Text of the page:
Next, to analyze the retinal vascular development, function and pathology in larval and adult mutant fish or controls, we injected fish at 5, 90, or 180 dpf with fluorescently labeled 70 kDa Dextran, a method commonly used to analyze vascular perfusion, permeability, and leakage, and investigated the retinal vasculature by confocal microscopy. At 5 dpf, we found a significantly reduced number of hyaloid vessels formed in all three homozygous mutant strains, as well as in heterozygous missense (znf408rmc105/+) mutants (Fig. 4), leading to significantly reduced hyaloid vascular density (Supplemental Fig. S5). Ongoing hyaloid angiogenesis at these developmental stages was apparent by the presence of several vascular sprouts in all groups, but there were no significant differences in sprouting across the genotypes analyzed (Supplemental Fig. S6). The hyaloid vessels that did develop, however, were well perfused and did not leak fluorescently labeled dextran from the plasma into the tissue (Fig. 4a and Supplemental Figure S6). In contrast to this early phenotype, homozygous mutant fish at 90 dpf developed robust retinal neovascularization as evidenced by widespread ectopic sprouting of retinal capillaries (Figs. 4a and c and Supplemental Figure S6). These new sprouts were thin and nonfunctional and as such did not support perfusion (Fig. 4a) and did not significantly increase the density of the retinal vasculature, except for the znf408rmc103/rmc103 strain (Supplemental Fig. S5). Importantly, the vessels were also not leaky at this time point, as no fluorescently labeled dextran was found outside the vascular lumen (Fig. 3a and Supplemental Fig. S6). Interestingly, at later stages of disease development represented by 180 dpf fish, the unstable and nonperfused sprouts seen in the 90 dpf fish had largely regressed (Fig. 4a), although a smaller yet statistically significant number of ectopic sprouts still remained (Supplemental Fig. S6). The retinal vascular density had, however, returned to wild-type levels in the znf408rmc103/rmc103 strain (Supplemental Fig. S5). Interestingly, at this stage, the retinal vasculature had become extremely leaky, as demonstrated by multiple, large edematous pools of fluorescently labeled dextran that had accumulated under the inner limiting membrane of the retina, especially in the znf408rmc103/rmc103 and znf408rmc104/rmc104 strains (Figs. 4a and d and Supplemental Fig. S6). Collectively, these findings demonstrate a progressive retinal vascular pathology developing in znf408-mutant zebrafish characterized by initially impaired hyaloid vessel development, followed by exaggerated retinal sprouting and that culminates in robust leakage and retinal edema. Importantly, this trajectory closely recapitulates the vascular changes found in patients with FEVR.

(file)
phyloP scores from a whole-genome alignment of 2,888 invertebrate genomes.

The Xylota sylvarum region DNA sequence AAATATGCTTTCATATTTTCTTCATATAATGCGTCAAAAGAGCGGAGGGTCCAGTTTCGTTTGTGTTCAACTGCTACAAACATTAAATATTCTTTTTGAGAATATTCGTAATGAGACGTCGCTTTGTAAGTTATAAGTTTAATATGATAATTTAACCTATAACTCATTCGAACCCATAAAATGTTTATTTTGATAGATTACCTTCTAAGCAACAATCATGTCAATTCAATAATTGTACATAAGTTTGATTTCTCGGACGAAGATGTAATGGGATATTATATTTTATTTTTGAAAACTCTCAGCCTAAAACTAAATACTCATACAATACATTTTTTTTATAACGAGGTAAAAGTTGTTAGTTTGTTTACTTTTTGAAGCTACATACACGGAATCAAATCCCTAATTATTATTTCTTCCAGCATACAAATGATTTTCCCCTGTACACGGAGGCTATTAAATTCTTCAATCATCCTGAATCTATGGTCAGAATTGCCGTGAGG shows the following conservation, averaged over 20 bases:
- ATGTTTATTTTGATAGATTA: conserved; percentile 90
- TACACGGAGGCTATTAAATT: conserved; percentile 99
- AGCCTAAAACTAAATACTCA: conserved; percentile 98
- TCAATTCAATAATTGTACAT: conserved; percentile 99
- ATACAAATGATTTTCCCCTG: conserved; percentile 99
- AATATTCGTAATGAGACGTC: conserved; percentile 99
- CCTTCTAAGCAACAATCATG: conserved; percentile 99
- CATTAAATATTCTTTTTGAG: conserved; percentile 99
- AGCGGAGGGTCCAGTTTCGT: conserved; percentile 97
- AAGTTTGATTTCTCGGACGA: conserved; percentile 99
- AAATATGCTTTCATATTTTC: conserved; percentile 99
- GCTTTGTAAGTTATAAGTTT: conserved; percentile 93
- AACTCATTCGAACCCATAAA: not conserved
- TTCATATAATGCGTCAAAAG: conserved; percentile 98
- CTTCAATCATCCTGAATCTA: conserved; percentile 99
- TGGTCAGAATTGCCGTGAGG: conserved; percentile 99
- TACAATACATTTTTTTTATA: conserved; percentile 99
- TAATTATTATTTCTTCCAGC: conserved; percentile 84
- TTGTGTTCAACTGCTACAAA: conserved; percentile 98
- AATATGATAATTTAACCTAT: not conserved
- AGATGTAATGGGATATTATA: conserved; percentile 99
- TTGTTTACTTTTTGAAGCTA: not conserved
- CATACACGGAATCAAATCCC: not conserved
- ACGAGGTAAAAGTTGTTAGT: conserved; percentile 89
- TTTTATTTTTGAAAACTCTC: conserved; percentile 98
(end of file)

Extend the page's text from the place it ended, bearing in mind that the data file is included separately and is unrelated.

Figure 4.